Involvement of mutant and wild-type CYSLTR2 in the development and progression of uveal nevi and melanoma



Activating Gαq signalling mutations are considered an early event in the development of uveal melanoma. Whereas most tumours harbour a mutation in GNAQ or GNA11CYSLTR2 (encoding G-protein coupled receptor CysLT2R) forms a rare alternative. The role of wild-type CysLT2R in uveal melanoma remains unknown.


We performed a digital PCR-based molecular analysis of benign choroidal nevi and primary uveal melanomas. Publicly available bulk and single cell sequencing data were mined to further study mutant and wild-type CYSLTR2 in primary and metastatic uveal melanoma.


1/16 nevi and 2/120 melanomas carried the CYSLTR2 mutation. The mutation was found in a subpopulation of the nevus, while being clonal in both melanomas. In the melanomas, secondary, subclonal CYSLTR2 alterations shifted the allelic balance towards the mutant. The resulting genetic heterogeneity was confirmed in distinct areas of both tumours. At the RNA level, further silencing of wild-type and preferential expression of mutant CYSLTR2 was identified, which was also observed in two CYSLTR2 mutant primary melanomas and one metastatic lesion from other cohorts. In CYSLTR2 wild-type melanomas, high expression of CYSLTR2 correlated to tumour inflammation, but expression originated from melanoma cells specifically.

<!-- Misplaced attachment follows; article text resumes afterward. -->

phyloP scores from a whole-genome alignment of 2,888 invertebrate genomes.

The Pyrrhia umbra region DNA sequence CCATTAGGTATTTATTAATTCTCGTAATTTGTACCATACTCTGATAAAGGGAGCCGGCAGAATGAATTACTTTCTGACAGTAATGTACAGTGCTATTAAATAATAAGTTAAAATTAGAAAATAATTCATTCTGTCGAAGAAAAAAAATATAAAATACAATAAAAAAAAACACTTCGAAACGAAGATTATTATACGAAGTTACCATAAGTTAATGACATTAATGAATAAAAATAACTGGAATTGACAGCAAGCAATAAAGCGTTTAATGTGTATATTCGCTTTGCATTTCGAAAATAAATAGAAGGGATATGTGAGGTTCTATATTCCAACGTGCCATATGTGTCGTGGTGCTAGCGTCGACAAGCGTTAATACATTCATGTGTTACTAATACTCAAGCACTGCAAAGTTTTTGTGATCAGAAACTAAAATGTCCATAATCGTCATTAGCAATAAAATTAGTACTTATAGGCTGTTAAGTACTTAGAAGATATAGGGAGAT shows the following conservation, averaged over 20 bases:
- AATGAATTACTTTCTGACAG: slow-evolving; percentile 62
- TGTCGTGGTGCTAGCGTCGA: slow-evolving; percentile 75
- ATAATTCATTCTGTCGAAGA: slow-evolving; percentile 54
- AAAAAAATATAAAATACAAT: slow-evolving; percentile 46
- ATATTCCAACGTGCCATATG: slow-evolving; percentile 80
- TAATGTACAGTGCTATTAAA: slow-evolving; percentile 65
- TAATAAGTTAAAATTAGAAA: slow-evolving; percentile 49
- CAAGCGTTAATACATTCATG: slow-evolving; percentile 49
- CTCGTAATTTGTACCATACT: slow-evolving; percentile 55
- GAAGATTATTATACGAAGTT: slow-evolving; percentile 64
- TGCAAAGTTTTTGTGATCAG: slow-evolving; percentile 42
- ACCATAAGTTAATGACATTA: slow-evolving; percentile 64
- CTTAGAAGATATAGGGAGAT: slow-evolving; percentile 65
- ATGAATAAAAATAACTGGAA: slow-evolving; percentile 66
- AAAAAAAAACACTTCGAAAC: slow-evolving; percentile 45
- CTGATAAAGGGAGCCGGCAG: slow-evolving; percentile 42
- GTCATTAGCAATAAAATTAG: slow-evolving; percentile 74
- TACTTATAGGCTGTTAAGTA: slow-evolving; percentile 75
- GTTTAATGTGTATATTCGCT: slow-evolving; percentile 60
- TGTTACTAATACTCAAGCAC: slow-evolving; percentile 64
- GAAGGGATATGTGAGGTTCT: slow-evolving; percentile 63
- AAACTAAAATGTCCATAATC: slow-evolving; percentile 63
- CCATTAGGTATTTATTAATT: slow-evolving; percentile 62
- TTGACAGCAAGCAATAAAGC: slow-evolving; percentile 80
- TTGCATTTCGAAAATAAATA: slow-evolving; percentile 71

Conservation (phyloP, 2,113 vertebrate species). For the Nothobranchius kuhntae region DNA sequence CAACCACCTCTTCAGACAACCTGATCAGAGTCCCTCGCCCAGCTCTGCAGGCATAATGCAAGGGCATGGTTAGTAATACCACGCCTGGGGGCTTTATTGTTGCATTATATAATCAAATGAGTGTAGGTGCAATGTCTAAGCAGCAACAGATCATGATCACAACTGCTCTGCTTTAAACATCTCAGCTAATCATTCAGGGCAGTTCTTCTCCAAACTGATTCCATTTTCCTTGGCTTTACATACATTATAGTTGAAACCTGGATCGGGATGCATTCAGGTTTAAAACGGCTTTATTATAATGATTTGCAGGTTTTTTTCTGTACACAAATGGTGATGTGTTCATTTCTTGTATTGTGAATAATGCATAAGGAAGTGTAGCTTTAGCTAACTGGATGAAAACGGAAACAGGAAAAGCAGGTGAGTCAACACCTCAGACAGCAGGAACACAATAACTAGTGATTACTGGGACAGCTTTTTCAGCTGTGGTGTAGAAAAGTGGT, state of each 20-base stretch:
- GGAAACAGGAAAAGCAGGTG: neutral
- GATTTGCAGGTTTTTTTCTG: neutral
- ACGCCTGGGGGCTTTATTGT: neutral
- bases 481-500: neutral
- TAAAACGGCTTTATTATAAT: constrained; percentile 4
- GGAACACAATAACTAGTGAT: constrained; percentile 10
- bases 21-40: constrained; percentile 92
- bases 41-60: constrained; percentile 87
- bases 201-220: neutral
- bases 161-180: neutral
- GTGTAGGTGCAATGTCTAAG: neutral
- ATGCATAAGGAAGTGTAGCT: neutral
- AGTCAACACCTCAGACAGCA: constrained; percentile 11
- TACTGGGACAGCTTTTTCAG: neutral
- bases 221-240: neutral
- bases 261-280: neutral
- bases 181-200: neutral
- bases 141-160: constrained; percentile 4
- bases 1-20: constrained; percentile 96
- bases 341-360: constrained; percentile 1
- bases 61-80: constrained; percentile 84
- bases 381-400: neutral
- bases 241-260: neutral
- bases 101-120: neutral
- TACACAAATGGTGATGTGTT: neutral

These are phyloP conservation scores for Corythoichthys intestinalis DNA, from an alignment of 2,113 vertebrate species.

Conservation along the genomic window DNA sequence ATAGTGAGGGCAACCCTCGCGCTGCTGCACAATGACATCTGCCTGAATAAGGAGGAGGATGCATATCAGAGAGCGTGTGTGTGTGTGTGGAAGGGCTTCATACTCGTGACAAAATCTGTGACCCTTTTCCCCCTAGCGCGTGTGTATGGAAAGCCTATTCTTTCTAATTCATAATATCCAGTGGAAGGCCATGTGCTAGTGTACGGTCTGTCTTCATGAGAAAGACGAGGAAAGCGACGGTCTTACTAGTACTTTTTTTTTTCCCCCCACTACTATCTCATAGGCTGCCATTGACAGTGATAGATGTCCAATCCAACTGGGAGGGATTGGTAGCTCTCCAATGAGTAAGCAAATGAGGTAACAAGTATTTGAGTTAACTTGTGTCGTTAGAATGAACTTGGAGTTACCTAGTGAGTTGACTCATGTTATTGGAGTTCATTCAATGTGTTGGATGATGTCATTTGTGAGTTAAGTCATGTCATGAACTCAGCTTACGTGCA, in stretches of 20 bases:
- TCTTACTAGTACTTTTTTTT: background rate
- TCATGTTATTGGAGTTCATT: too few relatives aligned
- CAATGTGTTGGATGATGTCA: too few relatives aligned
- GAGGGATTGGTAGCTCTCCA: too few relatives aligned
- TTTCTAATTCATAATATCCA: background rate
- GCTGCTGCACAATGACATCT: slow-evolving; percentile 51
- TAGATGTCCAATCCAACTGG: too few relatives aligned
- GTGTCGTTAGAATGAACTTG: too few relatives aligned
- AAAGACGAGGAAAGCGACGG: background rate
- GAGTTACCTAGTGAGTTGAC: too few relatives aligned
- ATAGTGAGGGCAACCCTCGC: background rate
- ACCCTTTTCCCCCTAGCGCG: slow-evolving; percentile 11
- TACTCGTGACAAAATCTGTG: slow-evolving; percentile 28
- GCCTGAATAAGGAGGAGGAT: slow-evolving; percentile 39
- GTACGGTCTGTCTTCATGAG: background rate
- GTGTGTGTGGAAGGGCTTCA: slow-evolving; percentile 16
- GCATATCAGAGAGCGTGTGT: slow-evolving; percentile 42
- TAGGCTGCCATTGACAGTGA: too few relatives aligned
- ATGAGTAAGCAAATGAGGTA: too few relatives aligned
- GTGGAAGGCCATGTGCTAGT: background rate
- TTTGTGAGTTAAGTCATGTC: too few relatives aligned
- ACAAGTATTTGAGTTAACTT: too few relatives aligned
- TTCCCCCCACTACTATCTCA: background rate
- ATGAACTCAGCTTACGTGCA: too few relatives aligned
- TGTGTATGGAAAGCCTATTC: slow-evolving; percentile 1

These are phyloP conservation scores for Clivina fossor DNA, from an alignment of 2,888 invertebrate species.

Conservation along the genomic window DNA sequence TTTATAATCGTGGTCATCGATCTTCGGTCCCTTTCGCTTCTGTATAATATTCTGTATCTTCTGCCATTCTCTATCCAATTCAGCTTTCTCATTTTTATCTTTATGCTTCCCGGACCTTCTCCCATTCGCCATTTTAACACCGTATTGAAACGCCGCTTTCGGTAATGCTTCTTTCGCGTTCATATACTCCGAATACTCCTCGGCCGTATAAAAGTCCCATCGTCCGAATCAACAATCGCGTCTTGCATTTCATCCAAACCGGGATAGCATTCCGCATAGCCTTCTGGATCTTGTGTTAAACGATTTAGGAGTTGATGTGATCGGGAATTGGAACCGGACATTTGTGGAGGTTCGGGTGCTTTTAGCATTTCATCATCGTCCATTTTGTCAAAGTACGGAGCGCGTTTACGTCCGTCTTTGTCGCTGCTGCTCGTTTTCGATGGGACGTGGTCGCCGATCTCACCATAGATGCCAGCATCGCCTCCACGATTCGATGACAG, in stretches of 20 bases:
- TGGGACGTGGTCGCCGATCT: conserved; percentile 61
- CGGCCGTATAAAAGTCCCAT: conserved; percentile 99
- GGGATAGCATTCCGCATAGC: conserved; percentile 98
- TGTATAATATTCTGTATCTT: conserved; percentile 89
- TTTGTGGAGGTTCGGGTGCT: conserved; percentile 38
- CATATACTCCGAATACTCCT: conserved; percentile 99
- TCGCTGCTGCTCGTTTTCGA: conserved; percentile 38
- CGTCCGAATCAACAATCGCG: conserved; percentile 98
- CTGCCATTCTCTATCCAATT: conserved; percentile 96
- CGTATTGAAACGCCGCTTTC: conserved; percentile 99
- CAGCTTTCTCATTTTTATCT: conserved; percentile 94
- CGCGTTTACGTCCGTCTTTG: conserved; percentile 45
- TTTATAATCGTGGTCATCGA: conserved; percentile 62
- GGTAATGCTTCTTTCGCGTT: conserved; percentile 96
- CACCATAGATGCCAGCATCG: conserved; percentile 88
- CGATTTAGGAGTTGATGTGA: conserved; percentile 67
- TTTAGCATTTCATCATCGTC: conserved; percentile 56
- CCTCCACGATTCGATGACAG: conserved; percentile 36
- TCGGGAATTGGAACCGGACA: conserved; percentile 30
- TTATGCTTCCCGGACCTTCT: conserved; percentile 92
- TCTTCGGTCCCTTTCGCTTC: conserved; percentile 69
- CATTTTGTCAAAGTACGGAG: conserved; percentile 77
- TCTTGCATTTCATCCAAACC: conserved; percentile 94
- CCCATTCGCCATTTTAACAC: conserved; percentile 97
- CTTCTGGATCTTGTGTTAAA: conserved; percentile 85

Our findings suggest that CYSLTR2 is involved in both early and late development of uveal melanoma. Whereas the CYSLTR2 p.L129Q mutation is likely to be the initiating oncogenic event, various mechanisms further increase the mutant allele abundance during tumour progression. This makes mutant CysLT2R an attractive therapeutic target in uveal melanoma.

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